How to think outside the box

We think in boxes!

Just step back and think about that statement.

Don’t believe me? Well think of any organisation for example and there is a box in your head for say the marketing department and a different one for say finance.

And your box is different from the next person.

This is why encouraging diverse perspectives is so important.

Your thinking box informs how you see the world, what you say and what importance you assign to any new information.

For example, I have trained my thinking box to be on the lookout for anything that is different.

I love seeing difference.

This is a great source of my creativity because I tend to notice things that are out of the ordinary.

What is your thinking box?

Your thinking box contains your:

  • past experiences
  • assumptions
  • beliefs
  • attitudes
  • expectations
  • ideology
  • industry conventions you follow
  • language of your profession or role
  • models that you use…

Your thinking box is fast, efficient and comfortable.

Yet as you can see it can also limit your thinking because we tend to create or are open to ideas that only fit within your box.

How to think outside the box?

Here is a thought experiment.

imagine yourself in a box of your own beliefs, assumptions etc.

It’s small isn’t it?

Look at all the space outside the box.

So we just need some easy ways to think outside the box.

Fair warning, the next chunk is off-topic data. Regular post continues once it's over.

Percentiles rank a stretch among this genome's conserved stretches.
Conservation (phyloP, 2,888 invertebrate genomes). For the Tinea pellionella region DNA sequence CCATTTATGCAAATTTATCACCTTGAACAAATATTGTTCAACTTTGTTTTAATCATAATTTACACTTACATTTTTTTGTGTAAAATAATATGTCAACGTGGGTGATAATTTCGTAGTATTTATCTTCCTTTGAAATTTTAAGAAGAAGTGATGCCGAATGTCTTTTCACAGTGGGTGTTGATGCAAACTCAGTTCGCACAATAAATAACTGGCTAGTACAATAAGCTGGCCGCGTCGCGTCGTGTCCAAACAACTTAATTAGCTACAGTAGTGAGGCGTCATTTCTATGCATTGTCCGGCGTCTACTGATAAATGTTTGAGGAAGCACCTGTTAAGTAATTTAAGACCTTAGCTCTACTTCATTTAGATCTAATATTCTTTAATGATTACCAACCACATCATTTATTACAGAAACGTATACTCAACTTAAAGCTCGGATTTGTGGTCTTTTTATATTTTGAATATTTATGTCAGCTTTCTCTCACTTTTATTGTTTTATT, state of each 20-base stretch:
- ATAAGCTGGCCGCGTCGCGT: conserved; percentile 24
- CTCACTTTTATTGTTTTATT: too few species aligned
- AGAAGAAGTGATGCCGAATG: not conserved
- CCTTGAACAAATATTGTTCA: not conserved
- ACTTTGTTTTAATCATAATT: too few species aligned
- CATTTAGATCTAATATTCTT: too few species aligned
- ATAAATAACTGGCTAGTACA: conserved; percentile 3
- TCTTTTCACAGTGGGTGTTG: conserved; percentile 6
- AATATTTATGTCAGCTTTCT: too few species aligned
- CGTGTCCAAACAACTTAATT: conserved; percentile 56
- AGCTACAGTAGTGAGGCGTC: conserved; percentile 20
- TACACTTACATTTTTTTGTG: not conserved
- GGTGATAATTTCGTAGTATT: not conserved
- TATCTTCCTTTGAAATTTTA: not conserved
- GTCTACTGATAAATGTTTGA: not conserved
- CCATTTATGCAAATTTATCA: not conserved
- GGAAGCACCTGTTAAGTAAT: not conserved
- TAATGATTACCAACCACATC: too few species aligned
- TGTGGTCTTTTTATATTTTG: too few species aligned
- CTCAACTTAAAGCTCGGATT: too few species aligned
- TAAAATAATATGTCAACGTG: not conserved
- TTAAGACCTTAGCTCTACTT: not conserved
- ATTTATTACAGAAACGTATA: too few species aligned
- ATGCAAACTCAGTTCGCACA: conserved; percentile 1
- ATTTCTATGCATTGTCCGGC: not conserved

I call these Switches.

Switches enable you to switch from inside to outside the box.

There are 6 of these switches (e.g. perspective, problem, outcome, focus, questions and rules).

For example:

What is the business problem?


What is the customer problem?

This switch forces you to think outside the box.

You just have to think differently from your usual pattern.

Participants in my workshops or courses have found these switches fast, easy and simple to use.

What’s more these switches means that you can be proactive rather than wait for a random idea in the shower for example (these are still important but often reactive).

Here is another example of switching the outcome.

What is possible?


What is impossible.

This prompt again encourages you to think outside the box.

Try it.

Outside the box is a fun, adventurous place to explore.

And when you have played there you can always switch back to the more comfortable ideas within the box.


Check out the 6 Switches Canvas. It’s simple, practical and free.